How coincidental is it that Nicholaus' last name was Capa? Sure, it's spelled differently, but last I checked a kappa is referred to a Japanese water demon known for drowning people and children, defiling women, and are known to become violent when not respected as gods. Plus, being that they're depicted as green which is the primary color of the sin of greed, the relation is downright uncanny. A greedy rich kid desiring a spot on the podium who bullies other people with his dirty, underhanded, tactics and his excessive wealth, is just too coincidental for me. Especially since David Harbour was Joshua Stradowski's mechanic, but also a pro-racer who retired years ago.
A Japanese water demon with its eyes and heart filled with greed tries to spear the horns of its gilded bull into Japan's most brutal, most savage, fighter that's clawed its way to the top through sheer tenacity, grit, and development. So, the kappa of the story tries to make sure that our protagonists achieve bupkiss since he's not getting his butt kissed.
I have to say that Djimon Hounsou's line at the apex of the story hits unbelievably hard just like Peter Dumbreck's Mercedes did back the 24 hours of Le Mans in 1999. That line almost had me in tears. As I was sitting between both of my parents at the time, I could sense the fear radiating off of them. As a child to two loving, caring, compassionate parents, I understand that their worst fear isn't something that could happen to them, but that it's something that could potentially, fatally, happen to my siblings and I. The emotion, the gravity, the brevity, the sheer impact, was delivered excellently with those few words.
The other point of symbolism for me was the aftermath of the apex. Like in the journey for most hero's redemption comes shortly after the crisis. It's even extended with an olive branch so fruitful enough to still have olives growing on it.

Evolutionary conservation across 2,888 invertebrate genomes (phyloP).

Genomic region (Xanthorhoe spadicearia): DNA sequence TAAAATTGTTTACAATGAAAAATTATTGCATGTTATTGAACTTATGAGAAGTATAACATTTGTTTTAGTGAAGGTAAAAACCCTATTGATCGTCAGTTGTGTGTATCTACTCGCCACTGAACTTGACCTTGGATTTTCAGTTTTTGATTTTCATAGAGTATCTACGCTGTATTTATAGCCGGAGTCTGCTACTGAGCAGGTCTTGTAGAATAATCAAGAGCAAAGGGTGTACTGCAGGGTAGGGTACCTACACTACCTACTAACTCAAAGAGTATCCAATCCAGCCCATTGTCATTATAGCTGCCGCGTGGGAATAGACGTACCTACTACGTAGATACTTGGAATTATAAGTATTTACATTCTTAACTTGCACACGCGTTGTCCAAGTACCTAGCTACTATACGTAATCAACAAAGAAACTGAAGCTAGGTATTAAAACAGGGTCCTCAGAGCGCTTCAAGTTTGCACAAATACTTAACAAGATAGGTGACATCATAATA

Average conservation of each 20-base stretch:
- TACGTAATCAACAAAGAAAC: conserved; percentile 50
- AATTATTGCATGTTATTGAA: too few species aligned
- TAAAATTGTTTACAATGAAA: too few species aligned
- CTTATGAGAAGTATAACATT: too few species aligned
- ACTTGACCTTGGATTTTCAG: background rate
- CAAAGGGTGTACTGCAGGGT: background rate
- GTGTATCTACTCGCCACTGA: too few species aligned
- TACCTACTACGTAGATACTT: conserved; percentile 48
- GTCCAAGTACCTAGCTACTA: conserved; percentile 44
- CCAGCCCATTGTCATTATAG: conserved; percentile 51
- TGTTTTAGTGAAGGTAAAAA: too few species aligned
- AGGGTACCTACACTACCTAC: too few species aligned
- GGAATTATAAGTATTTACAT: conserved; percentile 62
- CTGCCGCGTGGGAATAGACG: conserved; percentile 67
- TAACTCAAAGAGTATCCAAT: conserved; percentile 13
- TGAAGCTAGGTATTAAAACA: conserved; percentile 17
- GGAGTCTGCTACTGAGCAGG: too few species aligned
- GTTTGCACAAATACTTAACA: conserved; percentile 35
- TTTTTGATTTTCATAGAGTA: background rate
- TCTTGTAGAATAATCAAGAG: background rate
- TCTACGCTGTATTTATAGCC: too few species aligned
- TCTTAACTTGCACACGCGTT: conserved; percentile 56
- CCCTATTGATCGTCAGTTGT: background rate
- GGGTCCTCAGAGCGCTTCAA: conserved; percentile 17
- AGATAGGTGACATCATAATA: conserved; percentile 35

Driven out onto the track by Jack, Jann (played by Archie Madekwe), is talked with about regret. For me, as a guy who likes cars (I mean, I did take a Hot Wheels or two when I saw the movie "Ford v Ferrari"), this was a bit of consoling between two iconic cars, if not two iconic car brands.
When Nissan debuted the R35, Nissan GT-R, Porsche fought them stating that their track times were false. Nissan offered to teach Porsche how to properly drive Godzilla so that Porsche could Godzilla's lap times. I don't know about You, but them's fightin' words.
Yet, on this iconic track, the Nürburgring, where the GT-R was tested to literally bully the Porsche 911 GT3 RS; the Porsche is meant to console the driver GT-R about the crisis that took place. As it was no fault of the driver, nor that of the car's, but just the conditions of the track combined with the weather that day meant any racer could've been caught up in that serious turn of events.
In a sense, it was as if Porchse and Nissan were burying the hatchet with this movie and were moving forward to just provide the world with fast production cars for those that have a craving for wanton speed and power. It was beautiful.
I have to say, that if You want to pick up a really good racing movie that focuses on racing and the cars, and doesn't just become another action flick (*cough* *cough* looking at You Fast and Furious Franchise) then "Gran Turismo" 2023 is the film for You.
It's ability to shift between game graphics and live action were nearly flawless. The transitioning was so well, You might miss it if You blinked. Then again, Your eyes might be so glued to the screen I'd be surprised if You were capable of blinking at all.
Why not catch it on the big screen, and if You do what Hot Wheels did You bring along to the theatres with You?